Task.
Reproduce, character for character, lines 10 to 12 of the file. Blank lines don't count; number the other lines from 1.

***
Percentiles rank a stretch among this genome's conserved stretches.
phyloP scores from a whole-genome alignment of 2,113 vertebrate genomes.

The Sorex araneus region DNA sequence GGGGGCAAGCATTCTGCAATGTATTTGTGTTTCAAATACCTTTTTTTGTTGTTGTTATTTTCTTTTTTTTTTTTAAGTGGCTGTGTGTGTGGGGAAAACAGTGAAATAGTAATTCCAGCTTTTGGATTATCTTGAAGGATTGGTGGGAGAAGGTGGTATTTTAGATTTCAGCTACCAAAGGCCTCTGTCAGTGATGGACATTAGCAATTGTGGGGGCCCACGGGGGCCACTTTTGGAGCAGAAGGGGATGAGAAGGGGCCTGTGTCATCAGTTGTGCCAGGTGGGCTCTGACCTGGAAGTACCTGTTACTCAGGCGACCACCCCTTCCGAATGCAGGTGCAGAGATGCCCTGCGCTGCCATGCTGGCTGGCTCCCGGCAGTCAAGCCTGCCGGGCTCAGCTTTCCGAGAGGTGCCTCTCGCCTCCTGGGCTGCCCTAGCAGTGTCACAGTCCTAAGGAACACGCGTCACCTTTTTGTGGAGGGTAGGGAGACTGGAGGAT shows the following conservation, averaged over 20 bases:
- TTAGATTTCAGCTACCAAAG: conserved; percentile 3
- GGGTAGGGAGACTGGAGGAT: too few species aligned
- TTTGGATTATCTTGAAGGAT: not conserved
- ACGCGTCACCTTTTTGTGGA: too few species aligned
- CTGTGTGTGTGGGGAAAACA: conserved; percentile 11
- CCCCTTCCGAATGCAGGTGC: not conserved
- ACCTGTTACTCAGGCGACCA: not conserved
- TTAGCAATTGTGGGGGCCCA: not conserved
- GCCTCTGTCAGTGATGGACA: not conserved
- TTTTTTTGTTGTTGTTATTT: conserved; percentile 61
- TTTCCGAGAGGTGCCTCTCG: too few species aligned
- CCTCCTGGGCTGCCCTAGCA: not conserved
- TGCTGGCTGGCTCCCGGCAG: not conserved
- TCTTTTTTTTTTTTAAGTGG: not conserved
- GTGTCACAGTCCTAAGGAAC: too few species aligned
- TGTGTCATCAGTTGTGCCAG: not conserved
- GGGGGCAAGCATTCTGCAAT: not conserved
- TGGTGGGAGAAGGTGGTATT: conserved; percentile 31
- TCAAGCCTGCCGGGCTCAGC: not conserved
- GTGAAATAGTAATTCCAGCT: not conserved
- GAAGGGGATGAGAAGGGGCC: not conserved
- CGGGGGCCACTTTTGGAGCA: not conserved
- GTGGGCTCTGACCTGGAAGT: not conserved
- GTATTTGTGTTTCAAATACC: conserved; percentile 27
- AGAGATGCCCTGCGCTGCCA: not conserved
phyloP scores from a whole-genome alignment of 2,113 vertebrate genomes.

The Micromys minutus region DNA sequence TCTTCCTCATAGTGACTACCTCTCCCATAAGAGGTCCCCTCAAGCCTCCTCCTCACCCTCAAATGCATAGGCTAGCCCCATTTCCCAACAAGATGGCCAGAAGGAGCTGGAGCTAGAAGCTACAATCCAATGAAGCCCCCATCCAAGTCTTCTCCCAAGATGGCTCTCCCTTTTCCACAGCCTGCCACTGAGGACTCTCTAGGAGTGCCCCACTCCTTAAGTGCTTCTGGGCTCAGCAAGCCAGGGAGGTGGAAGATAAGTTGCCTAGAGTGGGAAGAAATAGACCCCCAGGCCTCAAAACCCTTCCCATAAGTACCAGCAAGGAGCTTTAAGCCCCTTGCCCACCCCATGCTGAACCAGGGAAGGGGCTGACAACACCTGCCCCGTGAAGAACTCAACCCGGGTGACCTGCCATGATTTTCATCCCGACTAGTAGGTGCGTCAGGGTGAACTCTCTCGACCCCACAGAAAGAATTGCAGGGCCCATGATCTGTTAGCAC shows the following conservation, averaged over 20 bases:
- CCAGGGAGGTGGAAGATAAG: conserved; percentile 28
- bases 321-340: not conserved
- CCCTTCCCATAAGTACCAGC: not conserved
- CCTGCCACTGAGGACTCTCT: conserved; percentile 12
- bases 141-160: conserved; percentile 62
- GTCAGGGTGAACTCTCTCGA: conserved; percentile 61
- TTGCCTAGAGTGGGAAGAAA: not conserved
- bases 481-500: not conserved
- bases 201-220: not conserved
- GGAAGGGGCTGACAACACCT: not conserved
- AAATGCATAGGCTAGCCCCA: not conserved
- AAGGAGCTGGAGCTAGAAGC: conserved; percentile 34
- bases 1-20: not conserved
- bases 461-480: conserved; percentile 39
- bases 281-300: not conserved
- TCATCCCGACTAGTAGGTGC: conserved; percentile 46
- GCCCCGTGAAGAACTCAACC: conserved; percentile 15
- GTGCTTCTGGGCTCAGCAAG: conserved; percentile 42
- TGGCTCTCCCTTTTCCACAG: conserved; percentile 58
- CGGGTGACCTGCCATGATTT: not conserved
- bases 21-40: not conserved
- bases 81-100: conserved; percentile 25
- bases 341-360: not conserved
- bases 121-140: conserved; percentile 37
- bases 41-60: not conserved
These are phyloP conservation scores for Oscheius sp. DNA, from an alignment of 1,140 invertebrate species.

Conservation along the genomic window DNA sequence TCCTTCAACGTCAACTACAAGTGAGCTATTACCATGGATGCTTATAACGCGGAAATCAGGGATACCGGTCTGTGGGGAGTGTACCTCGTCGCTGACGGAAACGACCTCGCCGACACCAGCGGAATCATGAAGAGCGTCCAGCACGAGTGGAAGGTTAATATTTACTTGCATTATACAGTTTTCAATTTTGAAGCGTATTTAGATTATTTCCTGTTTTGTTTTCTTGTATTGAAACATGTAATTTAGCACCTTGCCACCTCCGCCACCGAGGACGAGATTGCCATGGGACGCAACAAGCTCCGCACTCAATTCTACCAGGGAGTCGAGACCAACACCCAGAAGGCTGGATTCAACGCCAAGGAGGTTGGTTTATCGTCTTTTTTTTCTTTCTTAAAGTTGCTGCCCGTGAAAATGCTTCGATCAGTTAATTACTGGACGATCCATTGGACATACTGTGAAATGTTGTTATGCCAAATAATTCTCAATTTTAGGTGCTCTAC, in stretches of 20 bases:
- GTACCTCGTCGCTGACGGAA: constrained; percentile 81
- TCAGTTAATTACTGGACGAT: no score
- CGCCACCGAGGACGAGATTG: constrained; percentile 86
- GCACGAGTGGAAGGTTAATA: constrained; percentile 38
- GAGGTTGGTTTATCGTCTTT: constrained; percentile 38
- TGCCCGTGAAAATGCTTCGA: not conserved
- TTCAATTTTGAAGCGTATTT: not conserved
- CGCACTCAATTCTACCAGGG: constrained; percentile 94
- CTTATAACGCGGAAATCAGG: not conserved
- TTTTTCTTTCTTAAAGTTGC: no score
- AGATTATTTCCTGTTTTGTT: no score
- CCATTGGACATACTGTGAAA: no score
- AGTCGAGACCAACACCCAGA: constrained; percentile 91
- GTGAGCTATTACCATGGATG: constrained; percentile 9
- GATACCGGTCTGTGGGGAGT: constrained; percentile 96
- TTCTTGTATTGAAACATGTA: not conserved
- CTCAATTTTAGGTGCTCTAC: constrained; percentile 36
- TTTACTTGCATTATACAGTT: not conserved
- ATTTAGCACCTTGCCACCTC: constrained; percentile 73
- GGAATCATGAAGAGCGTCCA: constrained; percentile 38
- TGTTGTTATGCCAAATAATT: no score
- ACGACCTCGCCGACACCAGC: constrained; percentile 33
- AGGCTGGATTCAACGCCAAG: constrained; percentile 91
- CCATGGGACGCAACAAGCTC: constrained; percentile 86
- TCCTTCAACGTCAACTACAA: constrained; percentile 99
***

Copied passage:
- ACCTGTTACTCAGGCGACCA: not conserved
- TTAGCAATTGTGGGGGCCCA: not conserved
- GCCTCTGTCAGTGATGGACA: not conserved